Excel 2016: A fix and a new bug

Well, there’s good news and bad this time.  I just updated my Excel 2016 to 16.0.6868.2048 (First release version) and there is a fix and a new bug evident.

First, the fix

As I reported a couple of weeks ago, there was a new bug introduced in the April 2016 Excel update, as related to Power Query.

… if you are sourcing from a named range that doesn’t have an equal offset of rows/column.  I.e. if your source range doesn’t start in A1, B2, C3, D4, etc… then it pulls the wrong range.  Tables are fine, named ranges are the issue…

The issue was reported, fixed, and build 16.0.6868.2048 (which I finally got today) has fixed the issue.

I have to say that this is pretty cool.  Even though I was frustrated having to wait 2 weeks for a fix, the fact that it was only 2 weeks is pretty darned amazing.  In past cycles, this would have been several years until a new build of Excel came out. So even though we see new bugs, we also need to recognize that the team is working very hard to try and be responsive to them and get the fixes pushed VERY quickly.

Update: As of version 16.0.6868.2067 I can no longer reproduce this bug.  So that's more good news!

Unfortunately, a new bug

I’m not actually sure if this is new in a more recent update, or if it was there in the previous build and I just didn’t notice.  (While I do check updates almost daily, I don’t actually use every feature of Power Query every day.)  While this bug doesn’t prevent you from using your models, it is pretty irritating… Since I know this was a pretty major contention point for many in the past, I figured I should talk about it.

Once again, this is Excel 2016 specific, and doesn’t affect Excel 2010/2013.

So let’s assume you have some data as shown below:


Here’s what’s going on with these tables:

  • The blue table is our raw data.
  • The green table is a simple query that imports the original data, and sets the first column to a Date data type, then loads it to the table.  (Nothing fancy, it’s just that simple.)
  • The orange table was created by right clicking the green table’s query and choosing “Duplicate”, then loading it to the worksheet.  It is an EXACT copy of the query that leads to the green table.

Make sense so far?  Now, let’s add a couple of rows to the blue table, then hit refresh all.  What you should expect to get is this:


What you actually get is this:


Check out the green table… those dates are pretty impressively formatted as serial numbers, not dates.  But yet, the orange table – an exact duplicate – is fine.  Huh?  Doesn’t this feel like a throw-back to early Power Query days, where tables didn’t hold the formatting properly?

Here’s the best we have from a temporary workaround point of view (courtesy of the Excel/Power Query team):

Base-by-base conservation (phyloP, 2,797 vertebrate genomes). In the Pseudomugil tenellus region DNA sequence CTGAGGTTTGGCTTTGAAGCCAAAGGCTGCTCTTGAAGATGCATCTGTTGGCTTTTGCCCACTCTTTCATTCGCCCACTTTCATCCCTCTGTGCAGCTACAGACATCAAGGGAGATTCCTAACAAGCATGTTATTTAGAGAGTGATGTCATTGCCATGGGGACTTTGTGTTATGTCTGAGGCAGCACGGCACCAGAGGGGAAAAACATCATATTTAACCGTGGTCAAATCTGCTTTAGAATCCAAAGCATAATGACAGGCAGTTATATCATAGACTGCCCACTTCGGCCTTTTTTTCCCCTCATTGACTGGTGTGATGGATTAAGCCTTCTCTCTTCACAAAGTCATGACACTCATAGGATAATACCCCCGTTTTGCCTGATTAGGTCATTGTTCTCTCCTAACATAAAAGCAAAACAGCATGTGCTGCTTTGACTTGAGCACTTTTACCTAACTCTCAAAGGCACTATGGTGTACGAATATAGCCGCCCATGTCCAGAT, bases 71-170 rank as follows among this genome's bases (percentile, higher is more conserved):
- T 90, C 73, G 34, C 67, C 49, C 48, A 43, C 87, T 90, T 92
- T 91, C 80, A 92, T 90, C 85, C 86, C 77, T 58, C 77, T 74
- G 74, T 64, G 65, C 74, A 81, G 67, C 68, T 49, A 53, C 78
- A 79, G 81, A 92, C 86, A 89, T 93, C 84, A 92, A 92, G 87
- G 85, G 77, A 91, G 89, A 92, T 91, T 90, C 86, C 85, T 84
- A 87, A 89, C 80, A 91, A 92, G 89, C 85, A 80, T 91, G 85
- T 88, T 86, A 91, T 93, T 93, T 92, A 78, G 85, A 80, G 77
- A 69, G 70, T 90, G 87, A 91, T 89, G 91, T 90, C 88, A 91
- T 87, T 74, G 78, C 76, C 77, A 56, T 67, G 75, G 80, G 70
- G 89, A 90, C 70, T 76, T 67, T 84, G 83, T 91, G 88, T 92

• Select the green table –> Table Tools –> Design –> Properties
  • Un-check the Preserve Cell Formatting box


When we refresh now, we get…



And let’s just add some more data, then refresh again to make sure it sticks…


Stellar!  The number formats have remained, but the table style formatting has changed to a different one.  Ugh.

Now, it IS still a table.  But unfortunately the style and the number formats all seem to be controlled by that one selection.  So until they fix this, it appears that you can either have your tables pretty, or you can have your number formatting correct.

Or maybe you can create your query, immediately duplicate it for your reports, then delete the original, as the second one seems to behave properly.  (I have no idea why this is.)

Final thoughts on “a fix and a new bug”

The subscription model is a new thing for us, and personally, I’m pretty high on it, despite these kinds of issues.  My hope is that – with the connections I have at Microsoft – that I’m in the first ring of testers, and can get this stuff fixed before it hits you.  I’d highly suggest you also have one person in your company in the “First Release” program for this reason as well.

My understanding of this method is that the fixes we get into the First Release band are implemented before that version is shipped to the General Release band of users.  That’s a good thing, as the last thing we want to see is our end users having to experience two months of the first issue listed here!

With regards to the new bug, I’ve again reported this to the Power Query team.  They’re aware, and we are having some active dialog about it.  I know they are going to fix it, but I’m not sure how soon.  (I really hope it’s as quickly as the last one, as this is pretty visible!)